Hindu Law, it has rightly been observed, has the most ancient pedigree of any known system of jurisprudence. However, it is not “law” as understood in modern times. Today, the word “law” signifies an Act passed by the Legislature of a country.
Ancient Hindu Law, however, is not the result of any such legislation governing the Hindus. Hindu law is supposed to be of divine origin, being derived from the Vedas, which are the revelations of the Almighty Himself. Law, as understood by the Hindus, is a branch of Dharma, i.e., the duties and the rules of conduct (moral, religious and political) enjoined by God on the Hindu community. Its ancient frame-work is the law of the Smritis, which declare the rules of Dharma.
Thus, it covers all the systems of law, civil, religious and moral, which are treated separately in modern times. Hindu Law is thus “what is followed by those learned in the Vedas, and what is approved by the conscience of the virtuous who are exempt from hatred and inordinate affection”. (Manusmriti)
Thus, Hindu Law, as understood in ancient times, was not the command of the political sovereign of a community. Rather, it was a command of the Supreme Being, applicable both to the king and his subjects, the ruler and the ruled. The observations of the Privy Council in Mookka Kone v. Amma Kutti, (51 Mad. 1) are interesting.
In this case, the court observed: “What is ordinarily understood as Hindu Law is not the customary law of the country like the common law of England. Neither is it a statute law, in the sense that some king or legislature framed the law, and enforced its acceptance by the people. The Hindu Law, as commonly understood, is a set of rules contained in several Sanskrit books, which the Sanskritists consider as books of authority on the law governing the Hindus”.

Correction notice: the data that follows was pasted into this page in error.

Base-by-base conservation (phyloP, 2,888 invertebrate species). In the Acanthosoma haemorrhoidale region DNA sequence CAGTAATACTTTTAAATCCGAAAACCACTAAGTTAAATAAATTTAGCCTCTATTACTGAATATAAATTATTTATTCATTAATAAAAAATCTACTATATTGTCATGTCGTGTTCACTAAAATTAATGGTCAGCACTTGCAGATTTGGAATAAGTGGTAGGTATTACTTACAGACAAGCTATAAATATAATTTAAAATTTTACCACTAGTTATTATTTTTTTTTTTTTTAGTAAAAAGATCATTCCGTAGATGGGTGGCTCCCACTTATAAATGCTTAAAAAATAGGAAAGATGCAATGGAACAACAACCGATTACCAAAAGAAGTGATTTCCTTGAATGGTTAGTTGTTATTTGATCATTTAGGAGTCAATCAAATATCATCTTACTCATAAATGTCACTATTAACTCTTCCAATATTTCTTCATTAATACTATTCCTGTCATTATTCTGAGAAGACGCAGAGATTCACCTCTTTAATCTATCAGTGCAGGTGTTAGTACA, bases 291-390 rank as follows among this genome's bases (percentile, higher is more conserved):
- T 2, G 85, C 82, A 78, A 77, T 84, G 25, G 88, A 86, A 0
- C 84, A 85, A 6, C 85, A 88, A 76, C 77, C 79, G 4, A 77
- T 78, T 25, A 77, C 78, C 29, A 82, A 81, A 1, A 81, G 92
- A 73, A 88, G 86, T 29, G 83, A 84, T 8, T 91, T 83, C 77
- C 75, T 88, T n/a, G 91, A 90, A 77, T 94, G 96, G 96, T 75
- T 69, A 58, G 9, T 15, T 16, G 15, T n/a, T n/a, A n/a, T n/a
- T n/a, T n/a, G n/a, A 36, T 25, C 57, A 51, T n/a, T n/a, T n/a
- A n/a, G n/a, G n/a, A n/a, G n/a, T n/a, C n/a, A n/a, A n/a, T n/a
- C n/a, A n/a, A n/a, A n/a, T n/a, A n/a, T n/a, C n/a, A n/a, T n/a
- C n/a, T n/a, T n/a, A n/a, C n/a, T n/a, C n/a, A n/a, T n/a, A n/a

However, it may be observed that Hindu Law was, at no time, static or staid, but was emperic and progressive. Yet, Sir Henry Mayne and some of his contemporaries propounded the speculative (and rather uncharitable) theory that Manusmriti and the other Codes did not, at any time, constitute a set of rules of positive law administered in India. In their opinion, such Smritis merely reflected the ideal picture of that which, in the opinion of the Brahmins, ought to be the law. An eminent English author has even dared the observation that Hindu law was “a mere phantom of the brain, imagined by Sanskritists without law, and lawyers without Sanskrit”. Allegations such as these have been ably met by Hindu jurists, as for instance Dr. Sen, who has rightly observed that the critic, who pretended to see nothing in Hindu Law except a stagnant mass of archaic rules, knew not what he said, and only showed that he himself had a stagnant mind!
Today, however, the picture is different. Once upon a time, Hindu Law was a mixture of religion and legal philosophy. Today, legislation has come on the scene, and has considerably curtailed the extent of the application of the uncodified Hindu Law.
Thus, for instance, if a Hindu commits murder or rape, he will not be tried today according to the ancient Hindu jurisprudence; rather, his case will be governed by the Indian Penal Code and the Criminal Procedure Code, which apply to all other Indians also.
In the earlier texts, Hindu Law has been defined as “the Law of the Smritis as expounded in the Sanskrit Commentaries and Digests which, as modified and supplemented by custom, is administered by the Court” (Mayne’s Treaties on Hindu Law). Today, such a definition of Hindu Law cannot hold good. A very large portion of Hindu Law has now been codified, and is mainly to be found in the following four Acts:
(1) The Hindu Marriage Act, 1955
(2) The Hindu Minority and Guardianship Act, 1956
(3) The Hindu Succession Act, 1956
(4) The Hindu Adoptions and Maintenance Act, 1956.
However, the law relating to Hindu Joint Families, their partition and re-union, as well as the law relating to wills, gifts and religious usages and institutions, (in so far as it is not abrogated or modified by any other Act) continues to be derived from the ancient sources of Hindu Law.